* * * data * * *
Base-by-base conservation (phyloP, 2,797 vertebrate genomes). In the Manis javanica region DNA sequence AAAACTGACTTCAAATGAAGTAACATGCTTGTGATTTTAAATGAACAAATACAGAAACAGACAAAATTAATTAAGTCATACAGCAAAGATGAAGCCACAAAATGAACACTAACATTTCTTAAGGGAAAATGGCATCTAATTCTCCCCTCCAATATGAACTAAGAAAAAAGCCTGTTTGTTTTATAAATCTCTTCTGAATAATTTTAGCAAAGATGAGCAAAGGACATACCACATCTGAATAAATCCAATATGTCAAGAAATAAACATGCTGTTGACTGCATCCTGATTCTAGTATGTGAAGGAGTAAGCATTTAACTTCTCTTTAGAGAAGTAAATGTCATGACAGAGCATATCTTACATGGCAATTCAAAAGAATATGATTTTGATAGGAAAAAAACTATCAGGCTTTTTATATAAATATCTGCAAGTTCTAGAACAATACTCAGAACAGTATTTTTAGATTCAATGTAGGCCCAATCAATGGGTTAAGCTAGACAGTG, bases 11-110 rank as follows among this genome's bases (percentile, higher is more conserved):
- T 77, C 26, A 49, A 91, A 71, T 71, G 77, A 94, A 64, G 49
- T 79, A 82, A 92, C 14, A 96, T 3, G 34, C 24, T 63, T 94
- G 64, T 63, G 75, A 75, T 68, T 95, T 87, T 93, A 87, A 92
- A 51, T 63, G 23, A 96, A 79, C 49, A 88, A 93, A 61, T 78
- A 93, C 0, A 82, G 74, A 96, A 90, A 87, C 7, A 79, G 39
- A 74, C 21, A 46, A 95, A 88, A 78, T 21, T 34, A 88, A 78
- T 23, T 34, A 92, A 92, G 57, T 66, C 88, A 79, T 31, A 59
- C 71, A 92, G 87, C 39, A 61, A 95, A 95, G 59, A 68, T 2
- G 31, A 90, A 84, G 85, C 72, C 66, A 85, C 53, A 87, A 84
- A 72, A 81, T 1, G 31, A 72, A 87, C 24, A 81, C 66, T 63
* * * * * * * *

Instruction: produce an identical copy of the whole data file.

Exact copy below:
Base-by-base conservation (phyloP, 2,797 vertebrate genomes). In the Manis javanica region DNA sequence AAAACTGACTTCAAATGAAGTAACATGCTTGTGATTTTAAATGAACAAATACAGAAACAGACAAAATTAATTAAGTCATACAGCAAAGATGAAGCCACAAAATGAACACTAACATTTCTTAAGGGAAAATGGCATCTAATTCTCCCCTCCAATATGAACTAAGAAAAAAGCCTGTTTGTTTTATAAATCTCTTCTGAATAATTTTAGCAAAGATGAGCAAAGGACATACCACATCTGAATAAATCCAATATGTCAAGAAATAAACATGCTGTTGACTGCATCCTGATTCTAGTATGTGAAGGAGTAAGCATTTAACTTCTCTTTAGAGAAGTAAATGTCATGACAGAGCATATCTTACATGGCAATTCAAAAGAATATGATTTTGATAGGAAAAAAACTATCAGGCTTTTTATATAAATATCTGCAAGTTCTAGAACAATACTCAGAACAGTATTTTTAGATTCAATGTAGGCCCAATCAATGGGTTAAGCTAGACAGTG, bases 11-110 rank as follows among this genome's bases (percentile, higher is more conserved):
- T 77, C 26, A 49, A 91, A 71, T 71, G 77, A 94, A 64, G 49
- T 79, A 82, A 92, C 14, A 96, T 3, G 34, C 24, T 63, T 94
- G 64, T 63, G 75, A 75, T 68, T 95, T 87, T 93, A 87, A 92
- A 51, T 63, G 23, A 96, A 79, C 49, A 88, A 93, A 61, T 78
- A 93, C 0, A 82, G 74, A 96, A 90, A 87, C 7, A 79, G 39
- A 74, C 21, A 46, A 95, A 88, A 78, T 21, T 34, A 88, A 78
- T 23, T 34, A 92, A 92, G 57, T 66, C 88, A 79, T 31, A 59
- C 71, A 92, G 87, C 39, A 61, A 95, A 95, G 59, A 68, T 2
- G 31, A 90, A 84, G 85, C 72, C 66, A 85, C 53, A 87, A 84
- A 72, A 81, T 1, G 31, A 72, A 87, C 24, A 81, C 66, T 63